Obama hits the road to spend ‘a day in the life’ with Americans


McClatchy Washington Bureau

President Barack Obama will begin spending “a day in the life” with Americans who have written letters.

The White House says the idea came together after Obama read a letter from a Minneapolis mother who wrote to him about the struggles in her life.

He decided to travel to Minneapolis to spend time in her shoes. He will spend the day with her, meet her family and neighbors and host a town hall.

“When Rebekah, a hardworking mom from Minneapolis, wrote in to share how much harder it's become to get ahead and do right by her family, you can bet the President set that letter aside for a reply,” Obama senior advisor Dan Pfeiffer wrote in an email to supporters Tuesday.

Each day, the White House sorts through thousands of letters. Every night, Obama reads 10 of them. Some people write to talk about his decisions or ask a question about a policy. Others write in to say hello.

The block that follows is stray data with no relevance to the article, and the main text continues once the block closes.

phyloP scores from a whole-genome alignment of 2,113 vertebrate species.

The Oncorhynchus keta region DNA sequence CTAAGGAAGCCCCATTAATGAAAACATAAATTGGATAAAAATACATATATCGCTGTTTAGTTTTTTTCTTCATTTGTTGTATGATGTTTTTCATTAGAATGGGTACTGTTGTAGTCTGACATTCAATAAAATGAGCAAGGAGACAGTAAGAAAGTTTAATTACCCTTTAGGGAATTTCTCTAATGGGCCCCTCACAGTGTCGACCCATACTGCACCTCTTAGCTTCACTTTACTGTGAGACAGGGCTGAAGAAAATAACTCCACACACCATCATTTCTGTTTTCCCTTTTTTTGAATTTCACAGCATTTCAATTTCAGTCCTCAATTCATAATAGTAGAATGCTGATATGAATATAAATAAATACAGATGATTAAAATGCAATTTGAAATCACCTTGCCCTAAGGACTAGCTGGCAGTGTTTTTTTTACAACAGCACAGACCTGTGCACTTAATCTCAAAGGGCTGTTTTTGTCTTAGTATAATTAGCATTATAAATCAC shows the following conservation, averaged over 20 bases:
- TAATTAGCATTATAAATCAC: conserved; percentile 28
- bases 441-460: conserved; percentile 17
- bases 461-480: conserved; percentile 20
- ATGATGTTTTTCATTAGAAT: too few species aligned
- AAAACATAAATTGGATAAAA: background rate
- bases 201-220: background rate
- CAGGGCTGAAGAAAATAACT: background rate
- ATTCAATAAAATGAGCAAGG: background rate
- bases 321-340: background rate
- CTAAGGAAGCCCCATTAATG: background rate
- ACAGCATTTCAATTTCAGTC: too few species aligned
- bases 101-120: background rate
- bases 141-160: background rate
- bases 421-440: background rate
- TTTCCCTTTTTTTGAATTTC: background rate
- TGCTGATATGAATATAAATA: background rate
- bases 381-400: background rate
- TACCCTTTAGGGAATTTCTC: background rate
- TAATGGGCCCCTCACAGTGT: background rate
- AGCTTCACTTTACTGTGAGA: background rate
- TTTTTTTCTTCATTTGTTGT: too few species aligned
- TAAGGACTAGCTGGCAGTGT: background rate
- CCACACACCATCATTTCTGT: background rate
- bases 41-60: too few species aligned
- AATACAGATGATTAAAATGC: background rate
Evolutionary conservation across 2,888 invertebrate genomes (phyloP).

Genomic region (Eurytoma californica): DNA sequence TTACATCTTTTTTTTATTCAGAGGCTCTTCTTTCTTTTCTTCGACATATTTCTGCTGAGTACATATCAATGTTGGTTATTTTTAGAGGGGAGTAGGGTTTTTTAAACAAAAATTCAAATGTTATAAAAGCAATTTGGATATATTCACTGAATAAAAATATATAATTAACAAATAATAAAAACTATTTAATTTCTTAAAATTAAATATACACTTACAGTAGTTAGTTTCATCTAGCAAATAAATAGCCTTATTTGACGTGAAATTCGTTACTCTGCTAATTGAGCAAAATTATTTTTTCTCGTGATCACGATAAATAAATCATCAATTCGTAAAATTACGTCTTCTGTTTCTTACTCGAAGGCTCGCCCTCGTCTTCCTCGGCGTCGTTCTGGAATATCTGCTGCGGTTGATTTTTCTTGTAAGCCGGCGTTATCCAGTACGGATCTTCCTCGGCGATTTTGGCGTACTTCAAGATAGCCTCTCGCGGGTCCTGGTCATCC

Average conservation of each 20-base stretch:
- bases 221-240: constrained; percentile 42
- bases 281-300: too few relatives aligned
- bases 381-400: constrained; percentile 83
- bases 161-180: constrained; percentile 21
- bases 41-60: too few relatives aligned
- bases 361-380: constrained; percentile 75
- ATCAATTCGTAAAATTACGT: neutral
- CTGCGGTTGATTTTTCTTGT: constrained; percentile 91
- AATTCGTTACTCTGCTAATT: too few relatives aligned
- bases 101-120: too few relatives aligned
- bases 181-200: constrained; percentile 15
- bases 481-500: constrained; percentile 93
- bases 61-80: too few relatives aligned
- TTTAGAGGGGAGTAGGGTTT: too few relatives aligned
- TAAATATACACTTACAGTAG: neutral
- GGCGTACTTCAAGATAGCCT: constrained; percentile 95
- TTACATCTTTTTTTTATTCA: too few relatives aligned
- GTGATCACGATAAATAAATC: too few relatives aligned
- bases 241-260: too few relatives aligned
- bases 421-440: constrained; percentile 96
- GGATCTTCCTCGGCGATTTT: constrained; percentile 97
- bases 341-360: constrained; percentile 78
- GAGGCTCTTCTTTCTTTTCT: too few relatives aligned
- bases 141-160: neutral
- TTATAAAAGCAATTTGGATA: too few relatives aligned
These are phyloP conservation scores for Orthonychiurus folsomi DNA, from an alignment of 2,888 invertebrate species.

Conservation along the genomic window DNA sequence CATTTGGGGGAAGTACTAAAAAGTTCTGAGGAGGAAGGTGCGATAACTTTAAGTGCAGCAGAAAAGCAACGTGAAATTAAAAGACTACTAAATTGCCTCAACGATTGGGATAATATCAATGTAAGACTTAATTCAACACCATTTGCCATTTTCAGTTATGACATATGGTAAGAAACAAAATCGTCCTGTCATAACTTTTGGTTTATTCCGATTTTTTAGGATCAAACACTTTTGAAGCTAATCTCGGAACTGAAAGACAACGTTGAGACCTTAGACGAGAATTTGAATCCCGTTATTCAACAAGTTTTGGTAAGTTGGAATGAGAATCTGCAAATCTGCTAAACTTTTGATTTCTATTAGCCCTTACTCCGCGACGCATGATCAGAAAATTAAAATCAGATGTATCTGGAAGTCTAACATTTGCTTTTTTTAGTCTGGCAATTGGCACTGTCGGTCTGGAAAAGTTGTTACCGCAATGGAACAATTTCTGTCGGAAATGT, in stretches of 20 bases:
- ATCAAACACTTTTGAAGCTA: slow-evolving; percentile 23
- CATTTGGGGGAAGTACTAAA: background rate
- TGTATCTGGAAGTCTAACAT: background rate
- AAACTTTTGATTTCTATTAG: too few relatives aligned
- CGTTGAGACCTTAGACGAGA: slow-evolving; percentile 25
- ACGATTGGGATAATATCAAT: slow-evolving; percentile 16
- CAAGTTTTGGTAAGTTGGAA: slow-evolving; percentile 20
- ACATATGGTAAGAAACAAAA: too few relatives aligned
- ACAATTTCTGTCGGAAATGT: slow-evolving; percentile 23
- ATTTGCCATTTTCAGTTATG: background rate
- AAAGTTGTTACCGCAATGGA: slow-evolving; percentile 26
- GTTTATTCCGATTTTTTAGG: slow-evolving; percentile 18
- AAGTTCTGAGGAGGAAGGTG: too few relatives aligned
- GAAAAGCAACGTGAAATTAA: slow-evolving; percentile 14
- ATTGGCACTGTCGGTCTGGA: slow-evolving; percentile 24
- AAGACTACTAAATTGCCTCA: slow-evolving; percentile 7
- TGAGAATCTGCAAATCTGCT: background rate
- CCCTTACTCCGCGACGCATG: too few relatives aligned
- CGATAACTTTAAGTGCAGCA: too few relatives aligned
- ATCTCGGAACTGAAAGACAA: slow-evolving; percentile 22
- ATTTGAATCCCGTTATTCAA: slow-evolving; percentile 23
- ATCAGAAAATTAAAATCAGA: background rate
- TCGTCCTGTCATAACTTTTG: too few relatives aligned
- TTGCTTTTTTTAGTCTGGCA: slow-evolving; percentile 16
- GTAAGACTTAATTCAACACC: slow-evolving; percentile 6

Each letter, Pfeiffer says is a chance for Obama to hear directly from folks across the country about the sorts of issues they face every day.

“I know the President is excited to talk with her -- and Americans like her. So all this summer, he'll meet with folks who've written in to share what their lives are like. He'll be hitting the road and traveling to communities across the country -- sitting around diner booths and kitchen tables to talk about the issues that matter to them,” Pfeiffer wrote.

“Rebekah's story is representative of the experiences of millions of Americans: Even though our economy's made a historic comeback, too many middle-class Americans are still stretched too thin, and there's more work to do.”

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